Monday, March 24, 2014

Jonathan Custer - A Revolutionary soldier in Pennsylvania

(Family Lineage: 1 Jonathan Custer; 2 Benjamin Custer; 3 Isaiah Custer; 4 John William Custer; 5 Corda Belle Custer;6 William Frederick Franklin; 7 Edna Bethel Franklin; 8 Judith Ann Hayward)

(1734 – 1823)

      Jonathan Custer, a second generation American, was the second of six sons of Paul and Sarah Ball Custer. His grandfather, Arnold Kuster, immigrated from Germany in the late 1600s and settled his family in a predominantly German community in what is now Montgomery County, Pennsylvania. In 1759, at age 25, Jonathan married Hannah Peters Kendell, the widow of Benjamin Kendell. Together they had four sons and one daughter.

      As the Revolution gained momentum in other colonies, Pennsylvania was way behind the curve in preparing to fight the British if necessary. The reason for this was the existing political situation under the influence of the peace-loving Quakers who had settled the area and controlled most of the decisions made by the governing body. 
 

      Inevitably, as the crisis spread, it became painfully apparent that a fighting force had to be quickly pulled together and trained to go against the efficient British Army. The following excerpts from the Pennsylvania Historical and Museum Commission website explains what decisions and plans were made once the danger could no longer be ignored by the governing body of the colony. (http://www.portal.state.pa.us/portal/server.pt/community/revolutionary_war_militia_overview/4125#Revwarmihistorical).



Continental Army Soldiers
" The Pennsylvania Militia was organized under an Act of the Assembly of March 17, 1777 that required compulsory enrollment by constables of all able-bodied white males between the ages of 18 and 53 'to repel invaders . . . be capable of bearing arms and serve two months of militia duty on a rotating basis.' Refusal to turn out for military exercises would result in a fine, the proceeds from which were used to hire substitutes. . . as a practical matter anyone could avoid serving either by filing an appeal to delay their service for a period of time or by paying a fine to hire a substitute.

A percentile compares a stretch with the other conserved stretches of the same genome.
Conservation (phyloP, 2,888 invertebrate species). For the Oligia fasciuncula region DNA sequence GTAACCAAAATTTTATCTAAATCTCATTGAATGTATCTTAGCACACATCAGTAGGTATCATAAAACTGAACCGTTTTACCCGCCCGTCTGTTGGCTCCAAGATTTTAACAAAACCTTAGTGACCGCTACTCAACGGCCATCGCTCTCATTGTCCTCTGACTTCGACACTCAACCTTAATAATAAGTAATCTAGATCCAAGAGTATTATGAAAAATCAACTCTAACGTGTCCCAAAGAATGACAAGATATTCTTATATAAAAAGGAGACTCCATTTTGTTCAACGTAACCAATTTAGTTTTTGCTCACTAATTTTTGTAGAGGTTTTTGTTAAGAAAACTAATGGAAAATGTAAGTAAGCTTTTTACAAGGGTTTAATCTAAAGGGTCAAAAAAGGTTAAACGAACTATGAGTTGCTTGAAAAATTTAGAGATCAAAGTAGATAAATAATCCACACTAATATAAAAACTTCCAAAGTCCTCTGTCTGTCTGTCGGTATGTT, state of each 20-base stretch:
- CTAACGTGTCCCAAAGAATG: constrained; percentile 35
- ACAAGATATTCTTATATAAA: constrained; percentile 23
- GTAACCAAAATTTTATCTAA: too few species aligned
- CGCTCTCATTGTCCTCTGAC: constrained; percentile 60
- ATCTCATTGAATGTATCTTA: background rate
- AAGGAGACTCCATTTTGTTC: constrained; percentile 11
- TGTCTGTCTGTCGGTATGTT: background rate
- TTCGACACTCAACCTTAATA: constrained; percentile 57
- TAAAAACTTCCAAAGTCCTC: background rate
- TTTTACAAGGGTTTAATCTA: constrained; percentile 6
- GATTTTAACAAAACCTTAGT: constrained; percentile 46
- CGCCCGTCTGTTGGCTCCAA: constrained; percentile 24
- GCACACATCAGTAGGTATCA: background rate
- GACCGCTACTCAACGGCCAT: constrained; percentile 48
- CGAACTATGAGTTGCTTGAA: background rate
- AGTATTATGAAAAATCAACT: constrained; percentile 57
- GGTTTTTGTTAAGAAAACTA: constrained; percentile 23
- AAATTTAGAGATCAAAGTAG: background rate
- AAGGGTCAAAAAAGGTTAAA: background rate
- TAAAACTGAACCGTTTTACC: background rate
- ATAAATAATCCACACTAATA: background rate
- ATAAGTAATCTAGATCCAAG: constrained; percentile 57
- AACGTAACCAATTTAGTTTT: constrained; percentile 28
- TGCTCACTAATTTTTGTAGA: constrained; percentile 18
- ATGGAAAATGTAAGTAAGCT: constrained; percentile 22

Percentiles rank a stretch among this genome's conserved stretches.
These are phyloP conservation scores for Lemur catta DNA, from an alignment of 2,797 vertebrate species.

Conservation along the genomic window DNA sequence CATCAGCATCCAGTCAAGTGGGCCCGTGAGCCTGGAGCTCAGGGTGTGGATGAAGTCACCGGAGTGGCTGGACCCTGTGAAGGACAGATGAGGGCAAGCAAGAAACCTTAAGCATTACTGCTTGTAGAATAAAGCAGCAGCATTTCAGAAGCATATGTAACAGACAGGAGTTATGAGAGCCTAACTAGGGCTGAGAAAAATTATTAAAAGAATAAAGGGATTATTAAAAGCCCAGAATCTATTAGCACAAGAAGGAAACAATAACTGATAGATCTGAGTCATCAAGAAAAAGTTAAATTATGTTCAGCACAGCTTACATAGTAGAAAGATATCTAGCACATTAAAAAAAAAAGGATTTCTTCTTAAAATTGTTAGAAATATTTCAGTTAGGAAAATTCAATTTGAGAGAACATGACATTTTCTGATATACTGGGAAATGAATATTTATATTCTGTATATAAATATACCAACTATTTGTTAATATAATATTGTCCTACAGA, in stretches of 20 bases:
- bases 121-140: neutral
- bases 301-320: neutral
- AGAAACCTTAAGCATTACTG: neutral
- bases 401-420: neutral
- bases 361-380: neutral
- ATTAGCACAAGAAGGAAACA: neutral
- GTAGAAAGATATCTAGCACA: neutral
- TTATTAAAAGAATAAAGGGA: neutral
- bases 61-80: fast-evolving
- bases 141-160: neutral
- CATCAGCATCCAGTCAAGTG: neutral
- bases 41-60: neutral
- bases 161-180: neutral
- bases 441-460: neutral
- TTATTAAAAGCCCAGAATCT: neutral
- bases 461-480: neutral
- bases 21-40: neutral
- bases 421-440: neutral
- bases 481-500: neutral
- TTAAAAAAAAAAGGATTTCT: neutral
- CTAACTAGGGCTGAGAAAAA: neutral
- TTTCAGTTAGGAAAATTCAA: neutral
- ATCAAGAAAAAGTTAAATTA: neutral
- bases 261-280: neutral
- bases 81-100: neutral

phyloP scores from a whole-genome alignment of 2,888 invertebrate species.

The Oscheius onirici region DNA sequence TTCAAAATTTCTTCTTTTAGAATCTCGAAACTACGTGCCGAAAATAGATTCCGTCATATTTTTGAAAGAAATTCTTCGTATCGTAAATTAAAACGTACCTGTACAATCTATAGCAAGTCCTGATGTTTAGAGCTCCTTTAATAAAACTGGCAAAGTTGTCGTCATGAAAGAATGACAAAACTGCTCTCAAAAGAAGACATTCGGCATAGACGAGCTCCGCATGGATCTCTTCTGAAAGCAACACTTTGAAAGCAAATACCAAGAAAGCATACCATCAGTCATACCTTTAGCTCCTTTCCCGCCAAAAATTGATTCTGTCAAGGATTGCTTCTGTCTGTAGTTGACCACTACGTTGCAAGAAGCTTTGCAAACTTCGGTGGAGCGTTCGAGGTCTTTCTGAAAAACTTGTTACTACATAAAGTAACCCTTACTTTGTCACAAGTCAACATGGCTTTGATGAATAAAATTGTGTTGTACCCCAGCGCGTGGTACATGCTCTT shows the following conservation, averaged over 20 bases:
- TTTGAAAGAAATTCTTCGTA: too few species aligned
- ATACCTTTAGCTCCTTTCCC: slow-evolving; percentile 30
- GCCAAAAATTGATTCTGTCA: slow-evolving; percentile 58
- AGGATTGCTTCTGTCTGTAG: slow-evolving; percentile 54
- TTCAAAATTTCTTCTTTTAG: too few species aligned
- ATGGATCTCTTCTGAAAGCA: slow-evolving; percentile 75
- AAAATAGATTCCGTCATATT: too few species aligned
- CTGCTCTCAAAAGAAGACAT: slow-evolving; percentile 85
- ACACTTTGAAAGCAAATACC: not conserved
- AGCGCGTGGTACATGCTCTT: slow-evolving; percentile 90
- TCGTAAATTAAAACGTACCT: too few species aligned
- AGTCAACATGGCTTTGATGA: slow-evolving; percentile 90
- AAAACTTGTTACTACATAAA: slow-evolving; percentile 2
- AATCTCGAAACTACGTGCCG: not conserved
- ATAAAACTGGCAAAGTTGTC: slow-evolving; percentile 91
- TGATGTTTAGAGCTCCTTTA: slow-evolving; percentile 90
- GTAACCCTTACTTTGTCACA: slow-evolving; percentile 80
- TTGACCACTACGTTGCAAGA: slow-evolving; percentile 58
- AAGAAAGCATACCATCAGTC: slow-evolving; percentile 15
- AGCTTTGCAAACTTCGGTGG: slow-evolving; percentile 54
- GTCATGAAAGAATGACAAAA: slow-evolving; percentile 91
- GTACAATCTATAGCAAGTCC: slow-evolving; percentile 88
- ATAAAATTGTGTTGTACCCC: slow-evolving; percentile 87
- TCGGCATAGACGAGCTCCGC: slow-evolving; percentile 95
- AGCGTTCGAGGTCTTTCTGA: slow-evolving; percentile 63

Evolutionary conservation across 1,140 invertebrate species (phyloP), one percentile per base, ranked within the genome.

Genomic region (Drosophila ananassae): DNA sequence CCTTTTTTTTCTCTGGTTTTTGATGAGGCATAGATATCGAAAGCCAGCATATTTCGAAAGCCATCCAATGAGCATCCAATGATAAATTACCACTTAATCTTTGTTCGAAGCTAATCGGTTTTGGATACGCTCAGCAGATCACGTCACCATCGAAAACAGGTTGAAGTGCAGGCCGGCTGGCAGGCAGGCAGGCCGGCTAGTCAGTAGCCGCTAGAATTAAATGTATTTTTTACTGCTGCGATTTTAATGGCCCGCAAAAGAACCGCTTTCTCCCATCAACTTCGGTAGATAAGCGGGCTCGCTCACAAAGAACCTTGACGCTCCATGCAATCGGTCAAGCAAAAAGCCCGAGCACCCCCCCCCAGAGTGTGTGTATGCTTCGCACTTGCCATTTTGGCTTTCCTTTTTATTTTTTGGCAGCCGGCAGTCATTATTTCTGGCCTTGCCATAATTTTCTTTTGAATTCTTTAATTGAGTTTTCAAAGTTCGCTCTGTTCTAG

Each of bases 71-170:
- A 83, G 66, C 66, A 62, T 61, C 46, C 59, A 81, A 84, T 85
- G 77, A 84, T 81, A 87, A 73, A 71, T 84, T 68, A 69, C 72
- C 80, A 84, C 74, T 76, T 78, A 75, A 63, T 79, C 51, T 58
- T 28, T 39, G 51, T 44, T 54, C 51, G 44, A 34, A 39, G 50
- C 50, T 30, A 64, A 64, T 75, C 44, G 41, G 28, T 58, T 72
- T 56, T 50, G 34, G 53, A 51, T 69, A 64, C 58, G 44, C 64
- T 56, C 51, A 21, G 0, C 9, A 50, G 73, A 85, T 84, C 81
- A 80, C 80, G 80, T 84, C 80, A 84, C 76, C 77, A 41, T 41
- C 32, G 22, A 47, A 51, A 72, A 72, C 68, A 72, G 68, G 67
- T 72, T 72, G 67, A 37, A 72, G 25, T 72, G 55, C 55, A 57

"The Act called for battalion districts to be created in Philadelphia and in each of the eleven extant counties. The County Lieutenants ensured that militia units turned out for military exercises, provided the militia units with arms and equipment at the expense of the state, located substitutes for those who declined to serve, and assessed and collected the militia fines. 

 "The men in each battalion elected their own field officers who carried the rank of colonel, lieutenant colonel and major, and these officers were expected to serve for three years. Within each county, the colonels drew lots for their individual rank . . . When new elections were held for field officers in 1780 and 1783, the colonels again drew lots for their rank and this resulted in a new order for the battalions. The names of men in each company of each battalion were listed on a roll called "General Returns of the Battalion". On these permanent billet rolls, the men in each company were listed as being first class.  

"The 1777 Militia Act was replaced in 1780 and again in 1783 . . . The company commanders could also change. For this reason, a particular private might be listed in a different battalion in 1781 than he was in 1778 but this does not necessarily mean that he was transferred between units or changed residence. Most of the service rendered by members of the Pennsylvania Militia fell into one of these categories: second class, third class, etc. and were required to show up for their two months of active duty at the time and in the order that their class was called up (Jonathan was recorded as 4th Class).  

Most of the service rendered by members of the Pennsylvania Militia fell into one of these categories:
  • They were used to augment the operations of the Continental Line such as when some of the Associators (volunteers who were eventually incorporated into the Pennsylvania militia) accompanied General Washington in crossing the Delaware in January 1777.
  • Large numbers of Pennsylvania militia were employed in the summer and autumn of 1777 to oppose the British invasion at Brandywine and on the flanks at the battle of Germantown, though in neither case did they actually see action.
  • The militia provided a significant defensive force patrolling the south side of the Schuylkill River and engaged in occasional clashes with British outposts and scouting parties, including heavy skirmishes at Whitemarsh on December 7. Due to the sixty-day turnover practice, however, none of the men who were at Brandywine in September would have been present at Whitemarsh in December. No Pennsylvania militia served at Valley Forge, Monmouth, or Yorktown."
     Jonathan's name shows up twice on Philadelphia County muster rolls, the first  being between 1777 and 1780 serving under Captain Benjamin Brooke in the 6th Battalion, 2ndCompany, and the second in 1781 under Captain Isaiah Davis who also reported to Benjamin Brooke.  (http://www.archives.state.pa.us)

    Pennsylvania Archives caution that the Archive muster rolls include only a sampling of the records stored, so we have no way of knowing exactly how often Jonathan actually  participated as a soldier during that time.

Jonathan was 99 years old when he died in 1833.  His military service has been certified by the Daughters of the Revolution.